Latest from former Williams professor KC Johnson:

Is the Education Department preparing to dial back the Obama administration’s assault on campus due process?

Beginning in 2011, the Obama administration used Title IX—the federal law banning sex discrimination at schools that receive federal funds—to pressure colleges and universities into adopting new procedures for handling sexual-misconduct complaints. At most schools, accused students already faced secret tribunals that lacked basic due-process protections. But the Education Department mandated even more unfairness. It ordered schools to lower the standard of proof to “preponderance of the evidence” instead of the “clear and convincing evidence” standard that some schools had used. It required schools to permit accusers to appeal not-guilty findings and discouraged allowing students under investigation to cross-examine their accusers.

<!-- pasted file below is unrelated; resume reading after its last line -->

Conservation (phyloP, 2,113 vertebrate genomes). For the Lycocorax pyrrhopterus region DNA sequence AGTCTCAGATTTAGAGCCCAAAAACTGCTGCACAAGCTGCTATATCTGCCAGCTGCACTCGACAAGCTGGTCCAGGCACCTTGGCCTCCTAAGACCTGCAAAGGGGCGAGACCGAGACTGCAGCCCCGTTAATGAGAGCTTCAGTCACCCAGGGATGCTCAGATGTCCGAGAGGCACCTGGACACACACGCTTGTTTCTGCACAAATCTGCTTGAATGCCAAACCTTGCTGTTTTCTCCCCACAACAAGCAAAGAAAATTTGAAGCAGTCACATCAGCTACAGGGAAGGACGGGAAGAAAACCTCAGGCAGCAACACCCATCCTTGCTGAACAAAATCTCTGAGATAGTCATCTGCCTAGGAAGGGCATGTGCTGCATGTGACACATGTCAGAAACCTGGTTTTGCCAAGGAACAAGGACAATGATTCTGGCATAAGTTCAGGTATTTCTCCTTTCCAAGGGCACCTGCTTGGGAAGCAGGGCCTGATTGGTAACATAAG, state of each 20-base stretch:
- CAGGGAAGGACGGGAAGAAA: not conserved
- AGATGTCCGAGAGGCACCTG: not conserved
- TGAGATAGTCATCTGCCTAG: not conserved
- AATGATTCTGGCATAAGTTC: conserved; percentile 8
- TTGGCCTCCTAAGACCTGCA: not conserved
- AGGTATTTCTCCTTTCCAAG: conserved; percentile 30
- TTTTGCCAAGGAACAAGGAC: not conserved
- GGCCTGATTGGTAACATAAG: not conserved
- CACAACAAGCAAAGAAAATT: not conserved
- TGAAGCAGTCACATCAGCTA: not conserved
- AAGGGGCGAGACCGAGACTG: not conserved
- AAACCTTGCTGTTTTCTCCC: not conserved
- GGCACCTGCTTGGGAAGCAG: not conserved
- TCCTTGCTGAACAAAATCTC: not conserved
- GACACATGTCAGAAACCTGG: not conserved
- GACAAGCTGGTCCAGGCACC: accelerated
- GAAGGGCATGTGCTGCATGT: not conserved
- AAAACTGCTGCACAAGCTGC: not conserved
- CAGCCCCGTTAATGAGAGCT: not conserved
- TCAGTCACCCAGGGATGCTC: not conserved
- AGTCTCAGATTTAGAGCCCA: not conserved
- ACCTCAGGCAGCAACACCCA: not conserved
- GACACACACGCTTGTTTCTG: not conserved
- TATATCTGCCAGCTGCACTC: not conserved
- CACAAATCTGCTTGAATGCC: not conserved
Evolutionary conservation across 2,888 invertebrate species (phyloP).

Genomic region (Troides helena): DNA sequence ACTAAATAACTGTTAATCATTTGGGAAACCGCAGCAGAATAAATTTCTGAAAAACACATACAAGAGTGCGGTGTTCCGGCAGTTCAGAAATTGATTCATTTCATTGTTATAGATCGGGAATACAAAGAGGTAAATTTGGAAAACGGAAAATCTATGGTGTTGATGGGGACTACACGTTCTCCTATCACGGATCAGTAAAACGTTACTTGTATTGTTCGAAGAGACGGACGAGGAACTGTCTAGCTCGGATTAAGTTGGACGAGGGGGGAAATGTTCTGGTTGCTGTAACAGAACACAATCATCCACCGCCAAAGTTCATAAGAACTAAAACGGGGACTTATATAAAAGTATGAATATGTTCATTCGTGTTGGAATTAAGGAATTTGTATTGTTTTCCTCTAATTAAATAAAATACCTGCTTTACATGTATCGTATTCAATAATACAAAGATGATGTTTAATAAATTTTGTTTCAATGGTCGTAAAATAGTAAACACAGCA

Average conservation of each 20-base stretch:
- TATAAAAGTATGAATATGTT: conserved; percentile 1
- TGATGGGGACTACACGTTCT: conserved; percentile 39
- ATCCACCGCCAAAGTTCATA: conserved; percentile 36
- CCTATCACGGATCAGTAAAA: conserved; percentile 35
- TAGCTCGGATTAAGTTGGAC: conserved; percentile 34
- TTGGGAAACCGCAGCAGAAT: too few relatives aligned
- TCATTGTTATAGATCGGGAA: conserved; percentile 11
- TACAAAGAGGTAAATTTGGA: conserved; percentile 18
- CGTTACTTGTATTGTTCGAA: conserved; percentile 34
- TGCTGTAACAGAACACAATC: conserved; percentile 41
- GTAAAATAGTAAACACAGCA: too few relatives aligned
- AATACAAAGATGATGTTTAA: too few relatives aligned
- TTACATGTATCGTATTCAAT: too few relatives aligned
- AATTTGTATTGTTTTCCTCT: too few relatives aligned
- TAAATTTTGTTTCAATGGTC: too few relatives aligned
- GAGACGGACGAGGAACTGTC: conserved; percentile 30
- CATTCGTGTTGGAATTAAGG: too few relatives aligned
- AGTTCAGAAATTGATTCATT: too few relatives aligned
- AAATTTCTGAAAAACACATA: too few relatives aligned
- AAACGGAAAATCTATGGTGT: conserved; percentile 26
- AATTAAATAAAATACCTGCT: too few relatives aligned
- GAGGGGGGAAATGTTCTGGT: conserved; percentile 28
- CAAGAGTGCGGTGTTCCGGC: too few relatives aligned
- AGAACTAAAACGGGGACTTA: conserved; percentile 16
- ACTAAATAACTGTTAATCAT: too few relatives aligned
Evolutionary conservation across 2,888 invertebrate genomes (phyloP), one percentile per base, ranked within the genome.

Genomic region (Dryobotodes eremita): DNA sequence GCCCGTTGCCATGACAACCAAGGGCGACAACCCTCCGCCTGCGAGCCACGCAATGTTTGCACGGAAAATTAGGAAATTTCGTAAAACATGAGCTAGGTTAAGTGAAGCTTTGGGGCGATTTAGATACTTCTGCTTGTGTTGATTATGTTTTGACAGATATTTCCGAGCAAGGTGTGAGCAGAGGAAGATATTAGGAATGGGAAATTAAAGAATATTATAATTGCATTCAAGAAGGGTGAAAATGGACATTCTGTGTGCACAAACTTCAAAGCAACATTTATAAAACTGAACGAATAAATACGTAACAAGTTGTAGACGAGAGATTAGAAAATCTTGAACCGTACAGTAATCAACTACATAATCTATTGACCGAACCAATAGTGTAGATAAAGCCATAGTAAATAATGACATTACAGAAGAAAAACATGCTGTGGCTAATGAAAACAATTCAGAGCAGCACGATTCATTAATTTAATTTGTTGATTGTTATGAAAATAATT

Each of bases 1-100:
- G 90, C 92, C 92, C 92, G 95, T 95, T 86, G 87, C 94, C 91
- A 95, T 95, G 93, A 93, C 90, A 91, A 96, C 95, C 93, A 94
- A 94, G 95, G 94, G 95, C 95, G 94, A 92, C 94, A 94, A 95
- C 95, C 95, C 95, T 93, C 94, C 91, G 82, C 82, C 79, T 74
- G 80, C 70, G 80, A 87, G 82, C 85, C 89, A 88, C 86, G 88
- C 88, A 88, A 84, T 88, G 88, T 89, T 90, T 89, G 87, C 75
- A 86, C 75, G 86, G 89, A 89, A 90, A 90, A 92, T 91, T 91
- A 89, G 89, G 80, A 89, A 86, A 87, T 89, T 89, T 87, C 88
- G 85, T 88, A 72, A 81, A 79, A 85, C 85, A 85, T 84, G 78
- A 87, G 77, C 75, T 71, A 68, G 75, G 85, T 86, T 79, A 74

Does anyone know exactly what occurred at Williams and when? The above is, I think, consistent with what we have seen, especially the change in the standard of proof. Perhaps even more important was the change in venue. Back in the day (when?) sexual assault was adjudicated at Williams (in those cases with no police involvement) in the same way as any honor code violation: by a committee run and controlled by students. Now, the Honor and Discipline Committee does not hear those cases. They are handled by administrators/faculty with no student involvement.

As always, the more students are involved in activity X, the better for Williams. I have much more faith in the ability of students to judge these cases than I do in folks like Sarah Bolton.

[Trump appointee] Ms. Jackson has one of the most thankless jobs in Washington — seeking to vindicate procedural norms and basic fairness on an issue that triggers intense emotional responses. She deserves all the support she can get.

Indeed. I doubt that anyone who matters at Williams agrees . . .

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